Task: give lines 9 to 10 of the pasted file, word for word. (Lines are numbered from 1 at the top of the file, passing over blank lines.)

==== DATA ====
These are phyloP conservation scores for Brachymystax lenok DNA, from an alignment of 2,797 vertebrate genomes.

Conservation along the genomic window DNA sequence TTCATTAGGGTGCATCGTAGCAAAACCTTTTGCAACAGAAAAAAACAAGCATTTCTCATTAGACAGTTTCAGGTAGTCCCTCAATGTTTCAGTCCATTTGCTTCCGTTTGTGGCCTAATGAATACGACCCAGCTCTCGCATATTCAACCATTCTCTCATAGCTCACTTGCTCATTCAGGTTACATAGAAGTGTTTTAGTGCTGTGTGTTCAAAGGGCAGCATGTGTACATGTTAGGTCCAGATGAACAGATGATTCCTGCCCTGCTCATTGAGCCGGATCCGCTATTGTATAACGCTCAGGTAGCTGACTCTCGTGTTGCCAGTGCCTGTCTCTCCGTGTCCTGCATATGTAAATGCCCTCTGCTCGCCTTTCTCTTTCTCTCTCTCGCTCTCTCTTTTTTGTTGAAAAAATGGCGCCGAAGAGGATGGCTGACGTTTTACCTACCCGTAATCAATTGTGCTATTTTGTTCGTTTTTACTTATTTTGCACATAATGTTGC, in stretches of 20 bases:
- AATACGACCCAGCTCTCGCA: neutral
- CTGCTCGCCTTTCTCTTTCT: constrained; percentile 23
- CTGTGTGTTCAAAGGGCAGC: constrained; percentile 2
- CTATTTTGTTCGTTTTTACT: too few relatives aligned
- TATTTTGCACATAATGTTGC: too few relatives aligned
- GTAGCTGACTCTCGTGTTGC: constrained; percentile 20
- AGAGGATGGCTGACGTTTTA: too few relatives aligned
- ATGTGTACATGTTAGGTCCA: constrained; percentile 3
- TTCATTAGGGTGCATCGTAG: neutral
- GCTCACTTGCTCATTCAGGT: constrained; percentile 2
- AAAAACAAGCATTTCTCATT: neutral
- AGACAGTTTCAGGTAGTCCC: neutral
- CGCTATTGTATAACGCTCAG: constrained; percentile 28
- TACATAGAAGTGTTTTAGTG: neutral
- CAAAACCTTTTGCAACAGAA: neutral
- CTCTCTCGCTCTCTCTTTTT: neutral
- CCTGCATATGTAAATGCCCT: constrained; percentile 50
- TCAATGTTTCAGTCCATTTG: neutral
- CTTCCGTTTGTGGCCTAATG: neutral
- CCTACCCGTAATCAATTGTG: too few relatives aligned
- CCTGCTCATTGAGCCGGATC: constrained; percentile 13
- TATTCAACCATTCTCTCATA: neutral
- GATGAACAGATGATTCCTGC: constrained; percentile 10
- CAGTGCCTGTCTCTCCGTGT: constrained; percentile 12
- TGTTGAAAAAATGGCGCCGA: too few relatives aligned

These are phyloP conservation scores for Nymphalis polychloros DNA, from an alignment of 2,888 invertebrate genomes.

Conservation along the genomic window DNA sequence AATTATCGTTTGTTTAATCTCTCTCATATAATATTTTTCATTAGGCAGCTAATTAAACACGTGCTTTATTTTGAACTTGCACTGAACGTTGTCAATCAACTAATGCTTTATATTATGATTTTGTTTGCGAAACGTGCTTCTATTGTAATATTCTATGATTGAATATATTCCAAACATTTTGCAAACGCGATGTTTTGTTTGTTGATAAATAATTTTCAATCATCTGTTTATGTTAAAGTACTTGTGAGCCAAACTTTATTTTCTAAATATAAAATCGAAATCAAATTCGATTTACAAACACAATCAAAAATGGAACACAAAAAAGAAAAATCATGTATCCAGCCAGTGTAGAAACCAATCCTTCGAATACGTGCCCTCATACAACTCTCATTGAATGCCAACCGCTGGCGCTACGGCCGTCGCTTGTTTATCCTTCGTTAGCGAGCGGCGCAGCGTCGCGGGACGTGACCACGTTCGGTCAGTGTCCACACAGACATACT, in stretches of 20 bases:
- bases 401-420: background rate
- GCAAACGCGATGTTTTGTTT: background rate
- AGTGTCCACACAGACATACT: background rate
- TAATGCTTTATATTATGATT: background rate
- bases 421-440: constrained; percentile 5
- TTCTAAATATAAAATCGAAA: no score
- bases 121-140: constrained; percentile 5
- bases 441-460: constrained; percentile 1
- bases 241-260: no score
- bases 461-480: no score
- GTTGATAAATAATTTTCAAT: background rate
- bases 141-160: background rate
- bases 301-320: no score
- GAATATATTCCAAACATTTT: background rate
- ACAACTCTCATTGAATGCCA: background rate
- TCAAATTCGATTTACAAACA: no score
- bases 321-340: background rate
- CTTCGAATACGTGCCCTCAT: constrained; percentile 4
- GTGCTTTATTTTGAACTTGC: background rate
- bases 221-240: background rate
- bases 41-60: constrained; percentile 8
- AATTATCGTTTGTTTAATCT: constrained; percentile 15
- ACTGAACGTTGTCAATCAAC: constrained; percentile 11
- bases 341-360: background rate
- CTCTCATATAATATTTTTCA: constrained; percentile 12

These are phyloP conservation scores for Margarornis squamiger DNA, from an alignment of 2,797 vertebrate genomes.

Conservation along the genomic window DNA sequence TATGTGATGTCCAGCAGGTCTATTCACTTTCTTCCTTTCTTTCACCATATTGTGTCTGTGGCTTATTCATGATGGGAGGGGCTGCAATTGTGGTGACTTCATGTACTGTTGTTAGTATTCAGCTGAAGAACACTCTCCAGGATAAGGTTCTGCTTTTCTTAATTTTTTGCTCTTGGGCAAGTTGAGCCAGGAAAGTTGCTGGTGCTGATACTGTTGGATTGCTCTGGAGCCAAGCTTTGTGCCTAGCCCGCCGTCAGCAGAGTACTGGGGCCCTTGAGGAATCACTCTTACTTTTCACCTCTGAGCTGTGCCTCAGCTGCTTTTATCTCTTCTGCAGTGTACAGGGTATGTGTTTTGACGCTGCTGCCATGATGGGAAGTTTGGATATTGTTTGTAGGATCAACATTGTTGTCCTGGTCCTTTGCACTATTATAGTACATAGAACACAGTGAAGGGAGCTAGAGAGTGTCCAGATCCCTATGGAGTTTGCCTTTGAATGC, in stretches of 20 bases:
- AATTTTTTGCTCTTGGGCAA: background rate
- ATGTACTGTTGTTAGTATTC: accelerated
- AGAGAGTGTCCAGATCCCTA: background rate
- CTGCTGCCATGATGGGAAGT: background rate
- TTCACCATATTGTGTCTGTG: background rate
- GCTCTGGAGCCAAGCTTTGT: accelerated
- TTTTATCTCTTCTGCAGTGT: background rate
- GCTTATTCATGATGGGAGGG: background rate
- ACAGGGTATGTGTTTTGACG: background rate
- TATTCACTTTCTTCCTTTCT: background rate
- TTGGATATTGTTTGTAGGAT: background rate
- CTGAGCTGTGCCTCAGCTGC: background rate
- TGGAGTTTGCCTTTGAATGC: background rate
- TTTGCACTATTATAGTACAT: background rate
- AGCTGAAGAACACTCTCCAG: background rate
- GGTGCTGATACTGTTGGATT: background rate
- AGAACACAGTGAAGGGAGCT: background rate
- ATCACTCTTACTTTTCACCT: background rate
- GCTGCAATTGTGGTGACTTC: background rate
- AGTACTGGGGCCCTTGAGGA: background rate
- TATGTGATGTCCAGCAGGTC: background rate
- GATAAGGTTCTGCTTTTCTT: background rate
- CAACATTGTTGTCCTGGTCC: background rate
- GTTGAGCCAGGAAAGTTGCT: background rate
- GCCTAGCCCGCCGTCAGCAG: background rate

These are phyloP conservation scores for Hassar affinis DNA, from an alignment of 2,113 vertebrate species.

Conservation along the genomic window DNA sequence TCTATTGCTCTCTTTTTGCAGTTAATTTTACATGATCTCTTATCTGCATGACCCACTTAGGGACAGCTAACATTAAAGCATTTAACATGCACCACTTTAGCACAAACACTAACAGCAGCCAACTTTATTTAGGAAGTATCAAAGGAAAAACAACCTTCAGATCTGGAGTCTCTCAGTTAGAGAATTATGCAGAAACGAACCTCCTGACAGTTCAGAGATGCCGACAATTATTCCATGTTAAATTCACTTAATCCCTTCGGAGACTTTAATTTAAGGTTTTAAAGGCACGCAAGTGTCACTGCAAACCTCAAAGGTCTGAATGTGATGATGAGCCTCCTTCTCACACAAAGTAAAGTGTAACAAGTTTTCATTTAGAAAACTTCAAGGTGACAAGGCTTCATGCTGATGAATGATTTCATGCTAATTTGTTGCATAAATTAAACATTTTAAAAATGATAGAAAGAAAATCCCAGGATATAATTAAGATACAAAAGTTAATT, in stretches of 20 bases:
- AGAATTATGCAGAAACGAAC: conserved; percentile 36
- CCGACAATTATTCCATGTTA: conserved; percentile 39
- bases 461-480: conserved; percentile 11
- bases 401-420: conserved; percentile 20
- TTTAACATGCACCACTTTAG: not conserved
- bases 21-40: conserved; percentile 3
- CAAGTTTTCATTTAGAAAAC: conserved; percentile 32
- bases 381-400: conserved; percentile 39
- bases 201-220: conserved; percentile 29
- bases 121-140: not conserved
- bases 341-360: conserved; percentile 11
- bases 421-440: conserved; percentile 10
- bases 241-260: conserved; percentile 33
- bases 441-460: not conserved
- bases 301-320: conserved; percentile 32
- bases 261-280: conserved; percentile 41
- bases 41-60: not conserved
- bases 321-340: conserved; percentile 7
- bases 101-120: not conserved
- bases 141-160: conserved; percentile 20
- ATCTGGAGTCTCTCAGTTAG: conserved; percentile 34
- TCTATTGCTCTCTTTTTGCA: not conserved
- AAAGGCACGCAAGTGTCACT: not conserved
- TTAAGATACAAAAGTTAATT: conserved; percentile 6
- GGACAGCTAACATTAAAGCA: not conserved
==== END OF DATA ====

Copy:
- AGAGGATGGCTGACGTTTTA: too few relatives aligned
- ATGTGTACATGTTAGGTCCA: constrained; percentile 3